First off I would like to go on the record in saying that despite Big Data’s “Dangerous (ft/Joywave)” being one of the bigger ‘alternative’ rock hits in 2014, I didn’t care much for it. To me it sounded like a generic, ice cold, soulless version of “Only” by Nine Inch Nails. When a song fails at being one of the most forgettable Trent Reznor songs, it’s never a good sign. After months and months of song hints and tidbits of information, Big Data a.k.a. Alan Wilkis has finally released his full length debut record 2.0. Does it live up to the word-of-mouth marketing? Let’s find out!
Big Data opens up 2.0 with “The Business Of Emotion” which starts out pedestrian and cliché with its FruityLoops royalty-free sample, treated to a heavily distorted bass synth then it suddenly explodes into something far closer to dance music than alternative has ever been. The bombastic vocals by the album’s first guest star White Sea, gives off substantial 80s vibe but in a way that doesn’t sound obnoxious as some as other current dance-rock acts. “Dangerous” follows and here it is a year later and I’m still not impressed. Moving on.
The next track “Clean (featuring Jamie Lidell)” combines smooth R&B vocals with the slick synthetic production of the previous tracks only it works a tad better. With this track it’s obvious that the tracks on 2.0 were crafted one at a time with its guest vocalist in mind. that’s not necessarily a bad thing. Plenty of artists from Santana to Death In Vegas, have created albums featuring all sorts of guest vocalist. Even with the credibility of those acts, there is a certain risk in recording projects like that. The big one is the guest outshining the helmer. That just might be the case with Big Data and 2.0 sadly. The distorted synths and rich bass drums, pulsing throughout each song, doesn’t hold enough merit to stand on its own. The vocalist is the star in just about every single song.
Listening to each song as if it weren’t part of a collective album actually makes them a lot more enjoyable. To prove this theory, I threw 2.0 on my iPod in a playlist of multiple genres then put it on shuffle and when the Big Data songs rolled around, I found myself giving them more of a fair shake. Three or four tracks into the group of songs, Wilkis kind of find’s his niche. Although there are a few boring tunes in the line up like “The Glow (fr. Kimbra)” and “Big Dater” but when the songs work, they are a lot of fun. “Snowed In” features Weezer’s Rivers Cuomo sounding like a hybrid mix of Justin Timberlake and Devo and as weird as it sounds, it’s one of my favorites on the entire record next to “Clean”.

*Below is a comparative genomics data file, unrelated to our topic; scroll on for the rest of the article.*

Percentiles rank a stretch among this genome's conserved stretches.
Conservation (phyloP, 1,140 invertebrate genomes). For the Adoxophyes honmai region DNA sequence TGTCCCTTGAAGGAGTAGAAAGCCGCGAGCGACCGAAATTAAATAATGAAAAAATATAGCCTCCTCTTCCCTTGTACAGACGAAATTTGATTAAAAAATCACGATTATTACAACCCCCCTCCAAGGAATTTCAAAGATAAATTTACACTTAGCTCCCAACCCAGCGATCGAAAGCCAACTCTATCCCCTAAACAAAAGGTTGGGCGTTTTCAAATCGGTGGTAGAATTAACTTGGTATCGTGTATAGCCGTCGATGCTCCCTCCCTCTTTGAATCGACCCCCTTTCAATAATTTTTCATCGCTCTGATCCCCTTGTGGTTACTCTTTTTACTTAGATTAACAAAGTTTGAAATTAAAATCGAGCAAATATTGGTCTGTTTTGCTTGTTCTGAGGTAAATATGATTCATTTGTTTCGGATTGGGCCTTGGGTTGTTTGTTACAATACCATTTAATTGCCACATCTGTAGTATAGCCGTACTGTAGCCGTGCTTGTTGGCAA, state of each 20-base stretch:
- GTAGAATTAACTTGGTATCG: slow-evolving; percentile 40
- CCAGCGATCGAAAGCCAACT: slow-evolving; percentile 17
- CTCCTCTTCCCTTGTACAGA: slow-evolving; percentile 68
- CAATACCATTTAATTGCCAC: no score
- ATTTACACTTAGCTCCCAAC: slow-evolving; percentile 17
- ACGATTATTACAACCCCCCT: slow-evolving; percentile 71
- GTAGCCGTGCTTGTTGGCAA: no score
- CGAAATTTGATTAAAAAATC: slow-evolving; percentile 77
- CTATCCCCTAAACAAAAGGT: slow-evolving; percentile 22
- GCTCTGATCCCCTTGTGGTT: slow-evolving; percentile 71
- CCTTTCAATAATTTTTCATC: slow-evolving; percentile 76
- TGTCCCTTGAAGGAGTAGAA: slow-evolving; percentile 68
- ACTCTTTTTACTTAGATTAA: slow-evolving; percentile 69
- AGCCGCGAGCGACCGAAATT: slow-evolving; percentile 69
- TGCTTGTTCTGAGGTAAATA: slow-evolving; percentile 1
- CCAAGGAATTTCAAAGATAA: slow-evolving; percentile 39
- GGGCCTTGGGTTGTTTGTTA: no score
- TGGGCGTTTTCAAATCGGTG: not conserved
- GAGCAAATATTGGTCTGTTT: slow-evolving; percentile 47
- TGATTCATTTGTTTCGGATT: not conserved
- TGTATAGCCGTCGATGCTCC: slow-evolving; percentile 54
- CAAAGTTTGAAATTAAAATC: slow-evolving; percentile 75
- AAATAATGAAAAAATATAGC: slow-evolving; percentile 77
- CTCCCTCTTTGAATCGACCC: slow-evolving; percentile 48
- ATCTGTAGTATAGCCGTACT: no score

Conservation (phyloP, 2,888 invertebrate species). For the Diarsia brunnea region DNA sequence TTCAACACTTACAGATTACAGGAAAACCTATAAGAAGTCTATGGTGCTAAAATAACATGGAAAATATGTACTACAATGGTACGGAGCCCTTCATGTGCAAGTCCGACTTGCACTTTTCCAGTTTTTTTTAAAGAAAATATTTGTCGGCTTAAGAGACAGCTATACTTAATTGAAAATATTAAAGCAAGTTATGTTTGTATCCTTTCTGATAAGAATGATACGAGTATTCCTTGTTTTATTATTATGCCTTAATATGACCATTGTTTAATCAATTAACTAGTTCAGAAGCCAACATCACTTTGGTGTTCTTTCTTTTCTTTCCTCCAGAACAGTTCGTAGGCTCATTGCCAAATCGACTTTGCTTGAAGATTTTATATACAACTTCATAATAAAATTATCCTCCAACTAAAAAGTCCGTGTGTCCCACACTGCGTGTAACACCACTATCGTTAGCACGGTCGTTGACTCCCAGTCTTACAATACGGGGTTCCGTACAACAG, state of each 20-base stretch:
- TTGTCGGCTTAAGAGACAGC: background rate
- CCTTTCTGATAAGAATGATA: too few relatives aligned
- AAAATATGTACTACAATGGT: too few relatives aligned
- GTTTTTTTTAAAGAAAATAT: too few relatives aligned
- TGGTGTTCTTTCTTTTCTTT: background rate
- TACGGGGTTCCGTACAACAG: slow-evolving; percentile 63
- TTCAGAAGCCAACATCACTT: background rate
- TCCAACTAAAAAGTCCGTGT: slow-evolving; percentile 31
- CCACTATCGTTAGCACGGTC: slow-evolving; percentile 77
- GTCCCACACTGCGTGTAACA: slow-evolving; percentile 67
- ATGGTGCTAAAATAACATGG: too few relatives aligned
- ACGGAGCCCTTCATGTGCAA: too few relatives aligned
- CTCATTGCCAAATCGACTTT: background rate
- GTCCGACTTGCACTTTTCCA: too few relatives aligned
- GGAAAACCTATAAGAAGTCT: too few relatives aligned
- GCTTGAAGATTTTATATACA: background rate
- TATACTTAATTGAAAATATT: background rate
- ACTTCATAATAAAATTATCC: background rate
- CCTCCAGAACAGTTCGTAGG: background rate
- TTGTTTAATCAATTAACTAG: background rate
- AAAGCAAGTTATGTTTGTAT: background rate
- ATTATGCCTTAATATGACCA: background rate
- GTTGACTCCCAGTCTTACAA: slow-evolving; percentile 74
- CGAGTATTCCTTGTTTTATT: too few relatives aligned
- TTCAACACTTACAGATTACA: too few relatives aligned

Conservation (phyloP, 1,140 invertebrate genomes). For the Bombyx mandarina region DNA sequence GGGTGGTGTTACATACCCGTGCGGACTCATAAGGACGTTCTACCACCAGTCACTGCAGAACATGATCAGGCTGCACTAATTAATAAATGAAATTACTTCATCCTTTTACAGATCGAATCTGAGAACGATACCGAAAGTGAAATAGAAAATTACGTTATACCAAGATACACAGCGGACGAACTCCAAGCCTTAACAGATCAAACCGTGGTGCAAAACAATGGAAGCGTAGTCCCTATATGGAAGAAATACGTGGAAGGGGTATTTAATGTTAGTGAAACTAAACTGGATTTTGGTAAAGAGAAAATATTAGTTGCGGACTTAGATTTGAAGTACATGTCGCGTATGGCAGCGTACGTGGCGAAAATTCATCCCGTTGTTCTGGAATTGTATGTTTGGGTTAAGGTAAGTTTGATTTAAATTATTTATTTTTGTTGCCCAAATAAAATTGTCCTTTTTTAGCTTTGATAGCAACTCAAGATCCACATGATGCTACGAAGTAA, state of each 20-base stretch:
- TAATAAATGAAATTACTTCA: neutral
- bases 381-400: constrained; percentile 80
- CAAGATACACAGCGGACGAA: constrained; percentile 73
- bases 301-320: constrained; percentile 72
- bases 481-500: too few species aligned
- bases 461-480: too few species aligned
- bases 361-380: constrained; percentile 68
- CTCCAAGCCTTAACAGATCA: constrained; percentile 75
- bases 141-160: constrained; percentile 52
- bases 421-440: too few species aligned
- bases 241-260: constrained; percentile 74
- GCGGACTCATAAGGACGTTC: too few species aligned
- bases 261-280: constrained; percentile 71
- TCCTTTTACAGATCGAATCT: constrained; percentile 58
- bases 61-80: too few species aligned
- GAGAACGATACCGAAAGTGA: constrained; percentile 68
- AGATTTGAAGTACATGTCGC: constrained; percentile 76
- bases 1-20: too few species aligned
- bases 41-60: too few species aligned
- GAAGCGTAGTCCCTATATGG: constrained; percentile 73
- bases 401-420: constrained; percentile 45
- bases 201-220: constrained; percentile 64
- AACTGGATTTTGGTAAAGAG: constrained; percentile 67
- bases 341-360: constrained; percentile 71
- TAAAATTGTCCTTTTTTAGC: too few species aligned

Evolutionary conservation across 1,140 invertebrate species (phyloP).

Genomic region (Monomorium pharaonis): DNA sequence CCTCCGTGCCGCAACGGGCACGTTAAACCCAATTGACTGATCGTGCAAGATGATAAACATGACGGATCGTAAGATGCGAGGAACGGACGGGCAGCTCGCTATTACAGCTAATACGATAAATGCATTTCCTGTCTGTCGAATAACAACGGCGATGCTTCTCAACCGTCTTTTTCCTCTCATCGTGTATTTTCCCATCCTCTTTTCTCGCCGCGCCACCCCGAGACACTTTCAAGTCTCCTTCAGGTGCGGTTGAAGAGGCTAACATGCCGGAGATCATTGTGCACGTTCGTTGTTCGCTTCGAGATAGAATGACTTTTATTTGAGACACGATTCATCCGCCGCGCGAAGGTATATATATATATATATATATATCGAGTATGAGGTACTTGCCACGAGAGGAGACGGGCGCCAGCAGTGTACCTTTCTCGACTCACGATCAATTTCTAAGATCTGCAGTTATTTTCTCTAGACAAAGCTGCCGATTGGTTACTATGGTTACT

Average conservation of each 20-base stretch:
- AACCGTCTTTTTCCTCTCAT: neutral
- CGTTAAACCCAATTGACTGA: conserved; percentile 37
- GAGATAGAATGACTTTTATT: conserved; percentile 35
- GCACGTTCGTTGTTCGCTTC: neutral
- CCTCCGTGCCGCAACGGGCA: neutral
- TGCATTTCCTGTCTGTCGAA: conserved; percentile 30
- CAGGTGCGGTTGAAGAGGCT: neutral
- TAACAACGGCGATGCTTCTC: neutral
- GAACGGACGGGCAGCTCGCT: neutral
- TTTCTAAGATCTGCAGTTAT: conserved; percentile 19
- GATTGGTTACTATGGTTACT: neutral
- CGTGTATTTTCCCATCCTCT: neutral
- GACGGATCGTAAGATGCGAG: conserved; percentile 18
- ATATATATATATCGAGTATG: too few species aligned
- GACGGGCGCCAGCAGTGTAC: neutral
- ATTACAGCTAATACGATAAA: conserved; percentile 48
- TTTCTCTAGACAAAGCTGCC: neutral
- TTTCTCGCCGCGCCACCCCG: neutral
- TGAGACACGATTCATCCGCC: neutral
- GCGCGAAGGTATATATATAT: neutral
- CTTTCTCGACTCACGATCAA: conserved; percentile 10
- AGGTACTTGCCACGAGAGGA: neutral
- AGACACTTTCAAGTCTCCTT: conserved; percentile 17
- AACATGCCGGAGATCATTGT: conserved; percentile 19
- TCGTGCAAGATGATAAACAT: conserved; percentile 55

Weaving in and out the songs on 2.0, there seems to be a lyrical theme of modern technology, the paranoia it secretly feeds and it’s affects on the world. While it may not be as articulate as say last year’s self-titled St. Vincent album, which dealt with the same themes, but it’s nice to hear someone else’s interpretation of the subject through the bells and whistles of an edgy pop record. I’m not entirely sure if Big Data are pretentious or self-aware in his delivery, but there is an agenda deep down below the beeps and bleeps of keyboards and loops. One that almost nails what exactly modern alternative rock has become.
Nearly thirty years ago, ‘Alternative Rock’ became a thing when bands and underground artists didn’t want to conform to what was being played on mainstream pop stations. Essentially it was exciting music by bored artists for bored listeners. Through that boredom came a certain expression that could really strike a nerve with the listeners who were feeling the same way. These days the average listener ISN’T bored, they are too busy being held captive by social media, cell-phones, tablets, and the pursuit of gratification to even long for a music that expresses his angst. Further down that rabbit hole reveals that angst isn’t even a thing anymore. With so many ready outlets of expression, teenagers don’t feel held back enough to go that extra mile to reach out to others. Back in the day if you had the blues, they pulled out a guitar and made a song about it, Now if they are upset, they’ll just tweet about it and it makes them feel better. With that said, I think I finally ‘get’ why modern mainstream alternative sounds like synthetic dance music. Maybe that’s what Big Data is trying to express with 2.0? If that’s the case, it hits it out of the park!
In the end, 2.0 is not a bad album. It’s not the most exciting thing I’ve heard this year or the past couple of years but it’s a good batch of synthetic dance rock tunes to keep me busy for a week or two. I don’t think it’s as important or intelligent as Big Data wants you to believe by a long shot, but it’s fun for now. I hope that if Big Data makes another album, Wilkis focuses more on himself and not on the guest vocalist or it could result in Big Data becoming yet another digital ‘experiment’ like RAC, and less of a full functioning band.
Aaron (or Coop) is a freelance writer, multi-instrumentalist and overall lover of all things music. As an advocate for indie record labels and artists, he is passionate about local scenes and do-it-yourself artistry. If it’s good, it’s good. If it’s bad, he’s not afraid to explain why.